So then in mid-September through until mid-late October over the course of a month, I undertake to run 17 sub-marathons each of 24 km in 17 cities across more than 10 countries. In both the March and the September/October dates, I will be inviting others to run with me, and more about that later. And importantly for the September/October event, in each of the cities, and in other cities even where running doesn’t take place, I will be asking people to organise these Design Forum for me. Why 17? Because that is the new number of Sustainable Development Goals. What about child survival? That remains a key focus, but also we will be taking a holistic focus in line with the Sustainable Development Goals.

Many friends have given me very good counsel about my execution of the 10 City Bridge Run, noting my shortfall on a reliable team, social media strategy and media coverage. Those are all very good comments, and I completely accept the need for improvement in those areas as well as many other. We now have an opportunity to get this right, but I seriously need the help from others.

We are at a Turning Point where Hope is the consequence of Action. And to achieve this Turning Point, it is necessary for us to take The Next Step, together.

Advertisements

6 thoughts on “Hope Is The Consequence Of Action

    pengenie said:
    October 22, 2015 at 12:09 am

    Wow! Very exciting. Great blog post. And Stephen’s sunrise yes? So appropriate.

      Pathfinder responded:
      October 22, 2015 at 4:21 am

      A beautiful sunrise in New York caught by chance during a time of hardship. I had finished the final run the previous week, and was effectively stranded in NY while I awaited the crowdfunding income to come through. I had taken to staying awake overnight in a Mexican cantina in Brooklyn as I could not afford the money to sleep in the cheap doss house with all of its cockroaches and charm. There was a great church on the Upper East Side I would visit in the mornings on Sunday. Aside from a great sermon, they had a large bathroom where I could shave in relative peace. A bizarre place to find myself in, and made the journey bittersweet especially in the wake of my brother’s death. Even so, this magical sunrise captured both the moment, and in Unger’s words “the conviction of the incomparable value of life” in every respect. Inspiration enough for that single moment.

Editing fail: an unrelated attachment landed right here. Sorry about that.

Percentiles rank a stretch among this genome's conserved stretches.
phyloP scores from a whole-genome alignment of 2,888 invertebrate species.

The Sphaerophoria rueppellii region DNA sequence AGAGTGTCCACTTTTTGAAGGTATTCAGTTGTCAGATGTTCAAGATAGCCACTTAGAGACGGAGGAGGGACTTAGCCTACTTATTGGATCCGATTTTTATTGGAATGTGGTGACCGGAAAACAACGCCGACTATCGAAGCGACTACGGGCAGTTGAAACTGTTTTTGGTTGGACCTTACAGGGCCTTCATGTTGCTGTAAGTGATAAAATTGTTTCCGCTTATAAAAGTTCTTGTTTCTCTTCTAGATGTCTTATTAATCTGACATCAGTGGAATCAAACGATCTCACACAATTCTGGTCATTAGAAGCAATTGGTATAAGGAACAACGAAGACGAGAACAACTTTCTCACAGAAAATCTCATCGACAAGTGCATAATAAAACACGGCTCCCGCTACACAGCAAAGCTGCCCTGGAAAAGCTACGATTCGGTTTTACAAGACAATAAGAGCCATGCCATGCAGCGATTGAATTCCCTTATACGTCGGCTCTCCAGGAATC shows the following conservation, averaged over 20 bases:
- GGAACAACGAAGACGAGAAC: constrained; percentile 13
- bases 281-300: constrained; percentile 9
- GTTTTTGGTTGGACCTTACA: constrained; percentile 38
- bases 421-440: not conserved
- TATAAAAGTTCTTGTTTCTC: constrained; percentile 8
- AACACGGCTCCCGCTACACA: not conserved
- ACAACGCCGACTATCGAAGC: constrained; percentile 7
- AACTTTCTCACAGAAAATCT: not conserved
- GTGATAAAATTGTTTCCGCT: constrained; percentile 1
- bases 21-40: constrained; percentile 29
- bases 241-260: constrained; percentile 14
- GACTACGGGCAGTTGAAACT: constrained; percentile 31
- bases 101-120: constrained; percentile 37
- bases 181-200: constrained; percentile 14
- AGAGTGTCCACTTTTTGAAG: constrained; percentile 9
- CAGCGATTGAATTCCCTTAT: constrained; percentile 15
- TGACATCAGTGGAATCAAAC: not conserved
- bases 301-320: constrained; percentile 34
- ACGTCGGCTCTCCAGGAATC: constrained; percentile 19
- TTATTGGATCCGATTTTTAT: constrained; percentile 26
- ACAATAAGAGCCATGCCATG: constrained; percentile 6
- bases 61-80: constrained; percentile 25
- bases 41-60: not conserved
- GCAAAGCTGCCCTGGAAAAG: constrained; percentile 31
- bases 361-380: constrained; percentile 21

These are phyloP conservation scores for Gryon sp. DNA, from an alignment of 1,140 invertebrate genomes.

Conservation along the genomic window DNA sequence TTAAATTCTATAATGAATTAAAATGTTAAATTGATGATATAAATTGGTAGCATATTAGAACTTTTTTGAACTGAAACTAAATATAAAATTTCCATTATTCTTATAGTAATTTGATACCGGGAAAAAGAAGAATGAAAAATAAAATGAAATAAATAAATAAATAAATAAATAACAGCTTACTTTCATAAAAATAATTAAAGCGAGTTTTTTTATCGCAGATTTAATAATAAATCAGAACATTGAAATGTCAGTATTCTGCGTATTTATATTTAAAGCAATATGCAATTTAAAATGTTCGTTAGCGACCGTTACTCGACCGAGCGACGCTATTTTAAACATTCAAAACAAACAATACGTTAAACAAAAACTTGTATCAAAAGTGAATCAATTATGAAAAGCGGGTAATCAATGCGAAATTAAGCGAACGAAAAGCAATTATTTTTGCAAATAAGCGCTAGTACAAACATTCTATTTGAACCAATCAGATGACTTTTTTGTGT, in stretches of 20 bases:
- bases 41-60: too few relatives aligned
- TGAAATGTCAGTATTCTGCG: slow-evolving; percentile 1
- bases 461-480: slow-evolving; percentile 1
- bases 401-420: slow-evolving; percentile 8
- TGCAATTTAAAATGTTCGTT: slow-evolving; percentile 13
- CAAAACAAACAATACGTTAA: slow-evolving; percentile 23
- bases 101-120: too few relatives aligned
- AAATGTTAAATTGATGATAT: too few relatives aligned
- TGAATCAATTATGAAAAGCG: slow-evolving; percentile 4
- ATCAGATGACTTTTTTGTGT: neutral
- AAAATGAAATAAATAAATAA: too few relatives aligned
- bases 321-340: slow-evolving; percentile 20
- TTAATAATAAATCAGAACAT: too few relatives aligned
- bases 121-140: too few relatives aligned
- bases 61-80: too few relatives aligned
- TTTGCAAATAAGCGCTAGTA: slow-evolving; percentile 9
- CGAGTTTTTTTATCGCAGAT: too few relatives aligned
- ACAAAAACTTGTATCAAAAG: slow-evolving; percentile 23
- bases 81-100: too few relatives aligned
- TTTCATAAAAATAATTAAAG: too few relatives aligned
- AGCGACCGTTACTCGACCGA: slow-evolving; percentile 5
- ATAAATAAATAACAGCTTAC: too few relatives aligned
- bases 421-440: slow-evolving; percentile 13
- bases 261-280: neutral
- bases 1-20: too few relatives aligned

Turning Point Or Tipping Point? « Building Bridges said:
    October 22, 2015 at 7:08 pm

    […] from the Brazilian philosopher Roberto Unger who I referred to in my post yesterday titled “Hope Is The Consequence Of Action” . “To establish a transformative imagination at the centre of our understanding of […]

    ewonderhub said:
    April 10, 2016 at 8:54 pm

    Love the title

      Pathfinder responded:
      April 10, 2016 at 9:04 pm

      Thanks- I really want to read more deeply some of his work. Thanks for being part of the journey.

        ewonderhub said:
        April 11, 2016 at 12:00 am

        You’re most welcomed.

Leave a Reply

Fill in your details below or click an icon to log in:

WordPress.com Logo

You are commenting using your WordPress.com account. Log Out / Change )

Twitter picture

You are commenting using your Twitter account. Log Out / Change )

Facebook photo

You are commenting using your Facebook account. Log Out / Change )

Google+ photo

You are commenting using your Google+ account. Log Out / Change )

Connecting to %s